Generally, Hindus who constitute over 80 percent of India's electorate do not vote as a bloc. But whenever Muslims were wooed aggressively by some parties to the point of causing aversion among Hindus, a reverse consolidation of Hindus happened as a natural reaction.
The Hindus vote as a community only under strong provocation or in a rare reaction to community-wise intensive build up by the minorities. The massive electoral wave of 1984 in favour of Rajiv Gandhi following Indira Gandhi's assassination was a Hindu reaction to the killing of the then prime minister by Sikh extremists.
Image: PM Manmohan Singh with Congress general secretary Rahul Gandhi addressing a campaign rally in Uttar Pradesh
Photographs: Pawan Kumar/Reuters
Every attempt to target Modi would consolidate Hindu votes in BJP's favour
Narendra Modi is synonymous with development, progress and incorruptible governance. Even before his projection at the national level, Modi has notched up high rankings as the preferred prime minister. His formidable reputation and popular ratings are unnerving rival claimants to the high office.
The attempts to target Modi have acquired urgency in this regard.
The Congress and other parties can be expected to intensify this 'anti-Modi' rhetoric as the 2014 election draws closer. Every attempt to target Modi would consolidate the Hindu votes in favour of the BJP without the BJP doing anything to cause such a reaction. It is the common 'mass psychology' to support someone opposed by everybody and that too without justification.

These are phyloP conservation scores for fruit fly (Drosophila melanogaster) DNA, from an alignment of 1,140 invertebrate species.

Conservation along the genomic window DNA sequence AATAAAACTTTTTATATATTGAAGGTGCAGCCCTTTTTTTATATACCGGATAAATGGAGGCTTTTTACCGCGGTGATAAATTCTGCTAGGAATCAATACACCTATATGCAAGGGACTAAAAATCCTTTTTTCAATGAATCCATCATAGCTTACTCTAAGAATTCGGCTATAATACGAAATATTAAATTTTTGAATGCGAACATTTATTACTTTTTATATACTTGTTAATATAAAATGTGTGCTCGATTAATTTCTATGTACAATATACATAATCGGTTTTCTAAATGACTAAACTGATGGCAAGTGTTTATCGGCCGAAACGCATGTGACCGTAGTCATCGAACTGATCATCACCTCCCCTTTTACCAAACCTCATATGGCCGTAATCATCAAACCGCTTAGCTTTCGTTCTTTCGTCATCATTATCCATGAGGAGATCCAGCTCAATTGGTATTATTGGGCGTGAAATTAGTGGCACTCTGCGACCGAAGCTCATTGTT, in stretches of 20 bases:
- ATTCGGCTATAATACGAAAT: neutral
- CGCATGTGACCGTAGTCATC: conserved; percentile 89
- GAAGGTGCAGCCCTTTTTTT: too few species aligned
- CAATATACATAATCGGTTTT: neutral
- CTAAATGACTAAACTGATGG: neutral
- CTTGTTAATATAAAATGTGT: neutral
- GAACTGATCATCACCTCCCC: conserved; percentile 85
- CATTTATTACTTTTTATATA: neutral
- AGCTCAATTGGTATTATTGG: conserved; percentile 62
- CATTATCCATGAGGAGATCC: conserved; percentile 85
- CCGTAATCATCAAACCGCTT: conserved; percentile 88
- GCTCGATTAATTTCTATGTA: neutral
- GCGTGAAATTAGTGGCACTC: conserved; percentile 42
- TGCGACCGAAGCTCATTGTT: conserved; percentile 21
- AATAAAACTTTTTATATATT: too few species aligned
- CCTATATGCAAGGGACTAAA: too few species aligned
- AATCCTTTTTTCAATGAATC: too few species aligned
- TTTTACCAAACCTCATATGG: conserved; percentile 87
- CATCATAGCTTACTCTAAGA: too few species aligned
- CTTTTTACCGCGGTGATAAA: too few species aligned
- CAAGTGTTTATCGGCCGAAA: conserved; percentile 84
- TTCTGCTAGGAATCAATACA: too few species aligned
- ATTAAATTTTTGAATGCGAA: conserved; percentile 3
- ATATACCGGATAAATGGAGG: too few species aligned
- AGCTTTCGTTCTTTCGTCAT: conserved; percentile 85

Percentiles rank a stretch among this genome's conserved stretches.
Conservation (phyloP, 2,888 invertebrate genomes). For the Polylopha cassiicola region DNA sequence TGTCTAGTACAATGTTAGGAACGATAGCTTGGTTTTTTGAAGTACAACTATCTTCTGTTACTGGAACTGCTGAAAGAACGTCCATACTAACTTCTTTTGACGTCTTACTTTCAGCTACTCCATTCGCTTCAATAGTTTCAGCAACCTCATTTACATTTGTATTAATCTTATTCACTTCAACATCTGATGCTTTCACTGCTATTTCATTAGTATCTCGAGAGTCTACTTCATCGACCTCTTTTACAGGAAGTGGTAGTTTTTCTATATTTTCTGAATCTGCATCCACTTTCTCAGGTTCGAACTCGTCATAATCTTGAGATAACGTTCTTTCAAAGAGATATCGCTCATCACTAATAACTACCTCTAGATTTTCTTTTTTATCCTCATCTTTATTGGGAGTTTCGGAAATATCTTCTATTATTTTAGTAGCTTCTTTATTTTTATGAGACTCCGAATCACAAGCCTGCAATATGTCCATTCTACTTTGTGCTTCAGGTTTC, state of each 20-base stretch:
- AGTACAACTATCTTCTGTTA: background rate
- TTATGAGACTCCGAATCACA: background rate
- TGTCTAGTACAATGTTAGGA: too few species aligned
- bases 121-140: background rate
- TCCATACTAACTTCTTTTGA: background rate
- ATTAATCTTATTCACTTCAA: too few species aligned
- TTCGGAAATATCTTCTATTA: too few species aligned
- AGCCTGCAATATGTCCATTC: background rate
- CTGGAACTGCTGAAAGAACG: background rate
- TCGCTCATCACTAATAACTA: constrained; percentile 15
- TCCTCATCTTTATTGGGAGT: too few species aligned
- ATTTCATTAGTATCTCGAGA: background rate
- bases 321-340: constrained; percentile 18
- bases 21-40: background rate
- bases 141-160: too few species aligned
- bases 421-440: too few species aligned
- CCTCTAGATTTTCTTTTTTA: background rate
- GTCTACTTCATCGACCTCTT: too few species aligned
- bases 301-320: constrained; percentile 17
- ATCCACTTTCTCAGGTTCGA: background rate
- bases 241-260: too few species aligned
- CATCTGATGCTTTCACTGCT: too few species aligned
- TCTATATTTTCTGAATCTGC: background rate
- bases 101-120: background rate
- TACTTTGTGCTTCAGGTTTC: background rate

Would attempts targeting Modi not have the potential to derail the campaign focus from mis-governance of the United Progressive Alliance? No. With a leader like Modi steering the BJP campaign, the focus would automatically be on development and corruption-free governance. If the Congress party and allies seek to communalise the campaign; that would be an added 'bonus'.
The demand for a (pseudo) secular leader is not just an anachronistic idea but a smokescreen for pursuit of old style vote bank politics. Pursuit of such politics may be the pathological compulsion of some parties but their appeal in contemporary politics is highly limited as even Muslims are realising the self-serving designs of political leaders.
The nation is reeling under mis-governance of the Congress-led UPA regime at the Centre. What it needs is a capable leader who can give the country a corruption free, development-oriented high quality governance. The whole nation is eagerly awaiting a leader and a progressive agenda for the next Lok Sabha polls to steer it out of the inertia that grips the country.
The BJP must remain focused on this national imperative and not stray into archaic debate on secularism versus communalism. The BJP, as a national party of governance, cannot let itself be held hostage to the vote bank considerations of its 'secular' allies, much against its own core values and beliefs.
Should such allies choose to go their own way, the BJP must be prepared to fight elections on its own. I am certain it would have nothing to lose going it alone. Even if it does, isn't it better to lose elections temporarily rather than lose your soul?
Image: With a leader like Modi steering the BJP campaign, the focus would automatically be on development and corruption-free governance.
Photographs: Krishnendu Halder/Reuters